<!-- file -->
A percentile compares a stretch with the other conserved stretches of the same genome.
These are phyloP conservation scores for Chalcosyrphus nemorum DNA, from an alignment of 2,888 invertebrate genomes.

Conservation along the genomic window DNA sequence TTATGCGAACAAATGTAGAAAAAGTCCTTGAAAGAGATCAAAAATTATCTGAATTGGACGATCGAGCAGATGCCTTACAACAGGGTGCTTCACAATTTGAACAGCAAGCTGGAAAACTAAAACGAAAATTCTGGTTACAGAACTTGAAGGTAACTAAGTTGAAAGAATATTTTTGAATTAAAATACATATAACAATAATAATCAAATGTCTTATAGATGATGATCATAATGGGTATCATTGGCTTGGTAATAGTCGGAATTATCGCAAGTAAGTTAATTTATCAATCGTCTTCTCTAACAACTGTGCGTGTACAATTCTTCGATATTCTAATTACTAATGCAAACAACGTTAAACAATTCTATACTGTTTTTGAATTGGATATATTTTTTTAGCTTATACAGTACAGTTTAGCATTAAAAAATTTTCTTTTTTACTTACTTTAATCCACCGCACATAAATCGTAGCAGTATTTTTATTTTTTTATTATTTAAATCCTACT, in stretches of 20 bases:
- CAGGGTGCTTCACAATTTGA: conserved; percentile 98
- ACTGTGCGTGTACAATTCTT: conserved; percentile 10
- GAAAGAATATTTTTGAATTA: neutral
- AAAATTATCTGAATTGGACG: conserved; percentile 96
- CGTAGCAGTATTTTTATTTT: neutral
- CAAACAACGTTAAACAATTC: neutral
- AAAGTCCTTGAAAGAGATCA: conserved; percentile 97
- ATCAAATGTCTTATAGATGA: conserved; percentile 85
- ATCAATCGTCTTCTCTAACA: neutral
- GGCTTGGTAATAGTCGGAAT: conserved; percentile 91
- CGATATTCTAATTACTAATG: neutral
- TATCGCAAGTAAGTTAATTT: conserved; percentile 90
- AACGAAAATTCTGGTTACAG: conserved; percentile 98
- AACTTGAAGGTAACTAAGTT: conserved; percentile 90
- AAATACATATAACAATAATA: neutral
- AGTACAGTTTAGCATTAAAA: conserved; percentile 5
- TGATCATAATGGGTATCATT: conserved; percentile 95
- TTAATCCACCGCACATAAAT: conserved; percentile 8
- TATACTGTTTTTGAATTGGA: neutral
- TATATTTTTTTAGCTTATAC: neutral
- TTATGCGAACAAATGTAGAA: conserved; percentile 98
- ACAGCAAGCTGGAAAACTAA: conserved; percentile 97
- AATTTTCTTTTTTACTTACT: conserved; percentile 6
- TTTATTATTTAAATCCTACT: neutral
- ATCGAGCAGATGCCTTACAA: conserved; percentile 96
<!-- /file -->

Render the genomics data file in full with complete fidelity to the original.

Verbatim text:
A percentile compares a stretch with the other conserved stretches of the same genome.
These are phyloP conservation scores for Chalcosyrphus nemorum DNA, from an alignment of 2,888 invertebrate genomes.

Conservation along the genomic window DNA sequence TTATGCGAACAAATGTAGAAAAAGTCCTTGAAAGAGATCAAAAATTATCTGAATTGGACGATCGAGCAGATGCCTTACAACAGGGTGCTTCACAATTTGAACAGCAAGCTGGAAAACTAAAACGAAAATTCTGGTTACAGAACTTGAAGGTAACTAAGTTGAAAGAATATTTTTGAATTAAAATACATATAACAATAATAATCAAATGTCTTATAGATGATGATCATAATGGGTATCATTGGCTTGGTAATAGTCGGAATTATCGCAAGTAAGTTAATTTATCAATCGTCTTCTCTAACAACTGTGCGTGTACAATTCTTCGATATTCTAATTACTAATGCAAACAACGTTAAACAATTCTATACTGTTTTTGAATTGGATATATTTTTTTAGCTTATACAGTACAGTTTAGCATTAAAAAATTTTCTTTTTTACTTACTTTAATCCACCGCACATAAATCGTAGCAGTATTTTTATTTTTTTATTATTTAAATCCTACT, in stretches of 20 bases:
- CAGGGTGCTTCACAATTTGA: conserved; percentile 98
- ACTGTGCGTGTACAATTCTT: conserved; percentile 10
- GAAAGAATATTTTTGAATTA: neutral
- AAAATTATCTGAATTGGACG: conserved; percentile 96
- CGTAGCAGTATTTTTATTTT: neutral
- CAAACAACGTTAAACAATTC: neutral
- AAAGTCCTTGAAAGAGATCA: conserved; percentile 97
- ATCAAATGTCTTATAGATGA: conserved; percentile 85
- ATCAATCGTCTTCTCTAACA: neutral
- GGCTTGGTAATAGTCGGAAT: conserved; percentile 91
- CGATATTCTAATTACTAATG: neutral
- TATCGCAAGTAAGTTAATTT: conserved; percentile 90
- AACGAAAATTCTGGTTACAG: conserved; percentile 98
- AACTTGAAGGTAACTAAGTT: conserved; percentile 90
- AAATACATATAACAATAATA: neutral
- AGTACAGTTTAGCATTAAAA: conserved; percentile 5
- TGATCATAATGGGTATCATT: conserved; percentile 95
- TTAATCCACCGCACATAAAT: conserved; percentile 8
- TATACTGTTTTTGAATTGGA: neutral
- TATATTTTTTTAGCTTATAC: neutral
- TTATGCGAACAAATGTAGAA: conserved; percentile 98
- ACAGCAAGCTGGAAAACTAA: conserved; percentile 97
- AATTTTCTTTTTTACTTACT: conserved; percentile 6
- TTTATTATTTAAATCCTACT: neutral
- ATCGAGCAGATGCCTTACAA: conserved; percentile 96